QUESTION: Just one last clarification. So you said that the parties – to come together without any preconditions, but this no executive authority to remain with the regime, that’s a precondition, and why would the regime agree to that if they’ve just had a significant strategic victory in Qusayr?
MS. PSAKI: Well --
QUESTION: I mean, is that a precondition or --
MS. PSAKI: I would not qualify it that way. What I was conveying is that this is an agreement between the UN, the Russians, and the U.S. on what they think the path forward should be and in their efforts to plan and organize this conference. There will, of course, be significant consultations. Both the regime and the opposition are key components of this process. Again, this is a conference to discuss putting together a transitional government. There isn’t a transitional government that will be in place before this conference, so this is the stage we’re at. Obviously, there will be consultations on both sides moving forward.
QUESTION: So this is a nonbinding recommendation not backed by teeth, essentially, this full transfer of executive authority?
MS. PSAKI: Well, again, Brad, it’s an important group of partners --
MS. PSAKI: -- who’ve agreed on the path forward. That’s the significance of it.
QUESTION: It’s kind of like when the President said almost two years ago that Assad should step down. It was a recommendation but not a prescriptive for what U.S. is going to force to happen, correct?
MS. PSAKI: Do we have any more on Syria?
QUESTION: Change topics?
QUESTION: You wouldn’t put it in that category?
MS. PSAKI: I would not.
QUESTION: Change topics?
MS. PSAKI: Mm-hmm. Any more – do you have more on Syria?
QUESTION: On Turkey.
MS. PSAKI: Go ahead, okay.
MS. PSAKI: They did.
QUESTION: And can you confirm the – apparently, according to Turkish media – no, according to the foreign ministry talking to AFP, actually, Davutoglu told Kerry – and he was pretty angry about some of the comments that the Secretary’s made about excessive use of force during the demonstration – apparently, he told the Secretary that Turkey is not a second-class democracy.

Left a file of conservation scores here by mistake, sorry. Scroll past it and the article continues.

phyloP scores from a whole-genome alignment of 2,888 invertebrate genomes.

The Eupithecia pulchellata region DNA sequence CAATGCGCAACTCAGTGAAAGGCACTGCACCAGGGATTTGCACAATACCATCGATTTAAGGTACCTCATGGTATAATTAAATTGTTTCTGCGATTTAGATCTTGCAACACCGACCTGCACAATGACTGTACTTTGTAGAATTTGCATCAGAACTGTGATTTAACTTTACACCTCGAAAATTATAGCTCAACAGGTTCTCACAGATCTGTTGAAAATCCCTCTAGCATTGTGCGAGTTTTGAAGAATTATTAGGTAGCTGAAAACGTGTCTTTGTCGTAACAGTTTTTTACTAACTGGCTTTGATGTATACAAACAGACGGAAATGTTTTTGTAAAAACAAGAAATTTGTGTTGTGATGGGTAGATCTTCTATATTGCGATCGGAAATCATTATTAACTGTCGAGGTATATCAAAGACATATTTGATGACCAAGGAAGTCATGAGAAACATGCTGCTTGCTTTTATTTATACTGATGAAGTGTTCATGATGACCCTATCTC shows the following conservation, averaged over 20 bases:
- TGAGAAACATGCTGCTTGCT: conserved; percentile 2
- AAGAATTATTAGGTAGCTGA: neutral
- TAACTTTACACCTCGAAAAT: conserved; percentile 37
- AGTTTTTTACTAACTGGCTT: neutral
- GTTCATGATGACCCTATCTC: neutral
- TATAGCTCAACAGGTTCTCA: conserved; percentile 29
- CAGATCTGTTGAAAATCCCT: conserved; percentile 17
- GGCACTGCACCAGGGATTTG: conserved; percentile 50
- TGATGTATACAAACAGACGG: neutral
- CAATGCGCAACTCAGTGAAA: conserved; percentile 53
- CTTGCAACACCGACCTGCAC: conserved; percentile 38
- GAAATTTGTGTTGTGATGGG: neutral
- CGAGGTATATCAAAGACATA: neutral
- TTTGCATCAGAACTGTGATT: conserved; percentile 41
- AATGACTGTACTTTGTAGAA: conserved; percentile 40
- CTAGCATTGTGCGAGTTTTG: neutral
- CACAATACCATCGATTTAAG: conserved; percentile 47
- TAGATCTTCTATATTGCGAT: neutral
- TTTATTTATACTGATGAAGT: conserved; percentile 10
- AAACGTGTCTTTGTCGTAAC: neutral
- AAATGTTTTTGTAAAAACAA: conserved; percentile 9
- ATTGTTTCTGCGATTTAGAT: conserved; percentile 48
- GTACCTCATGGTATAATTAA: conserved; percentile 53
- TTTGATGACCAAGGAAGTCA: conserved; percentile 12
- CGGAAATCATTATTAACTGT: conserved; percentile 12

MS. PSAKI: Well, I don’t want to confirm the comments of the Foreign Minister. What I can do is confirm they did speak and that the Secretary – they spoke quite a bit, of course, about Syria and moving forward. But they also talked about the Secretary’s concerns, ongoing concerns about the situation on the ground, and he also welcomed the update on efforts to calm the situation on the ground that some officials have called for.
And let me just reiterate the Secretary and Foreign Minister have had a very positive working relationship. They’ve worked together very closely on a number of issues, most specifically on Syria and the crisis ongoing there. That will continue. We have no doubt about that.
There – we – at the same time, the Secretary and others in this building don’t hold back when there are concerns that we have as well. And we have had concerns over the past couple of days about instances of police brutality, and we continue to call for, of course, the acceptance of peaceful protest. And that’s something we do around the world. So certainly, he was making no effort to quantify or qualify Turkey in any way other than to express support for calls for calm that have happened on the ground, express his belief that that needs to continue to happen, and to continue his very positive working relationship with the Foreign Minister.
QUESTION: But you don’t consider Turkey as a second-rate or second-class democracy, do you?
MS. PSAKI: No.
QUESTION: First-rate? (Laughter.)
MS. PSAKI: I’m not going to do rankings in here, Brad. I appreciate the opportunity, though.
QUESTION: Well, presume – obviously, the Foreign Minister has done a ranking and felt that the criticism that was coming from this building and from the Secretary himself was overly – was unduly harsh. Would you accept that?
MS. PSAKI: We would not. Obviously, the protests and the incidents that we’ve talked about a little bit over the past couple of days that have happened on the ground, reports of police brutality and injuries and even a couple of deaths, that’s concerning. And we continue to call for acceptance and support for peaceful protest not just in Turkey, but around the world. That’s our consistent belief and our consistent feeling. At the same time, we still have a very good, positive working relationship with the country of Turkey. The Secretary and the Foreign Minister have struck up quite a friendship and they’ve worked together closely on Syria and other global crises we’re facing, and we expect that will continue.
QUESTION: That doesn’t address the issue of democracy. You have good relationships with completely undemocratic countries, correct? So what does saying that you have a good relationship regarding Syria have to do regarding your concerns about its democratic trajectory?